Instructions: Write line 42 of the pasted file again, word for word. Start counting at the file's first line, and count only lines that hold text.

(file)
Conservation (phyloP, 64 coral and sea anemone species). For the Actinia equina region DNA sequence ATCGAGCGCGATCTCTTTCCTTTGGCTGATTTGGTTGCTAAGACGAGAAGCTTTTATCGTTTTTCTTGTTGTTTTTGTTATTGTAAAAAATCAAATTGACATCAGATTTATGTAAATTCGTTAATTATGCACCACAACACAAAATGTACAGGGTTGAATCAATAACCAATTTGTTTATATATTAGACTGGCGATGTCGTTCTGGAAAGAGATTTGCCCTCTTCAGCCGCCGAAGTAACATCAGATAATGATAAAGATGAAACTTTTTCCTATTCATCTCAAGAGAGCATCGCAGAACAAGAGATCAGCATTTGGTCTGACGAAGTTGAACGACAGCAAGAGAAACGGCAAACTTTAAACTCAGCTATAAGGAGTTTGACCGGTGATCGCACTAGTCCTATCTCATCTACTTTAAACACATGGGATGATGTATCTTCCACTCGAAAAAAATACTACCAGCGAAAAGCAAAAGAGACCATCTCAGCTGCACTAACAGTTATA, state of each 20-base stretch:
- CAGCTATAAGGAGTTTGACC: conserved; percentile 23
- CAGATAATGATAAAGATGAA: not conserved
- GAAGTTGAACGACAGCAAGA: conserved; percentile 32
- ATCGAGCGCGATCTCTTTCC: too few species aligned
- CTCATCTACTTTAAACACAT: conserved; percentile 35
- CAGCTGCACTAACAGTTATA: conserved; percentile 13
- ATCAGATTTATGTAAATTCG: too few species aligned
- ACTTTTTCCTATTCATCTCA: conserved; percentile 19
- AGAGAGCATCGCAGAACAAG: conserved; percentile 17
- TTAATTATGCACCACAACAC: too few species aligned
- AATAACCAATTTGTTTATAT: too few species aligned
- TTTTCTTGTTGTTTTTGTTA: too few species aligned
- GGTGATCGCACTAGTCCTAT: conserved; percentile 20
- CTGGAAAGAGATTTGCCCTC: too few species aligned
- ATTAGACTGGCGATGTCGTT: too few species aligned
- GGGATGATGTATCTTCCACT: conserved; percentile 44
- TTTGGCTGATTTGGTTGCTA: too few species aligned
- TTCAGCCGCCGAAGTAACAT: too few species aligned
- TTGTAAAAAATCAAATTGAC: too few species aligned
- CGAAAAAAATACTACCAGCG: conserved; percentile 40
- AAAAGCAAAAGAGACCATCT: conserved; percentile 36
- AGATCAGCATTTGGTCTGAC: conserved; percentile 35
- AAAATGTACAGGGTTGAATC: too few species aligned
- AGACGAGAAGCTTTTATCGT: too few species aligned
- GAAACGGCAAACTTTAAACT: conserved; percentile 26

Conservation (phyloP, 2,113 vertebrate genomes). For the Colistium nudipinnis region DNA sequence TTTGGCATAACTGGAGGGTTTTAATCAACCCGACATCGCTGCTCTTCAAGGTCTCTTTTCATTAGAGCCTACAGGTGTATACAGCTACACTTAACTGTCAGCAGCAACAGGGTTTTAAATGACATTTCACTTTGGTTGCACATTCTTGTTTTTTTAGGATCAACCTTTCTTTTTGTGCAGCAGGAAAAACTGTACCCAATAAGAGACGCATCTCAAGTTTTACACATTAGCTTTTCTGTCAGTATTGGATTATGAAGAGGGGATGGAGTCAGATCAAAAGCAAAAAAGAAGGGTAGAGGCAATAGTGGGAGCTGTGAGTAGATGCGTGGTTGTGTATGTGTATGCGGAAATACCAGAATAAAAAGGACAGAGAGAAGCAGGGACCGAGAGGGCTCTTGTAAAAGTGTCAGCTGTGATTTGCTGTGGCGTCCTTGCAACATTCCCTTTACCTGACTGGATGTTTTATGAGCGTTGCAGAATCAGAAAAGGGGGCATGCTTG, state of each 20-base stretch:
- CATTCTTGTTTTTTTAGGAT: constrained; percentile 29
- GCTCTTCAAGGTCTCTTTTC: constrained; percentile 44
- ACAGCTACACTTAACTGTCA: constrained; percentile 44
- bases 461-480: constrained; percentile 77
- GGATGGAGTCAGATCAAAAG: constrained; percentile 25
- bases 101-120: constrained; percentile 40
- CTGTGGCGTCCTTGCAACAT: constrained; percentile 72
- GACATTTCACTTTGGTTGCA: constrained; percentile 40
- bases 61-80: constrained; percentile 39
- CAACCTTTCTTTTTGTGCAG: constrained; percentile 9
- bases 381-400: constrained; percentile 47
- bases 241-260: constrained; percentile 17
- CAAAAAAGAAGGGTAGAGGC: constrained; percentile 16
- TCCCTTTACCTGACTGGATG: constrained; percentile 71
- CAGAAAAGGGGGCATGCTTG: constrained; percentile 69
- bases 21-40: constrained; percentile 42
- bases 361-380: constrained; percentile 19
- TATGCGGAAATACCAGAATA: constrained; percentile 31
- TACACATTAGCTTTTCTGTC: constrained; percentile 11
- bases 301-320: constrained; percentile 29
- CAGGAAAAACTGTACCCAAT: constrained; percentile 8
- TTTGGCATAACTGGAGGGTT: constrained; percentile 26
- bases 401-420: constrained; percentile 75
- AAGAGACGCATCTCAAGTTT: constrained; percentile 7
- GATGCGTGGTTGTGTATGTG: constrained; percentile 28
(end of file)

- CAGAAAAGGGGGCATGCTTG: constrained; percentile 69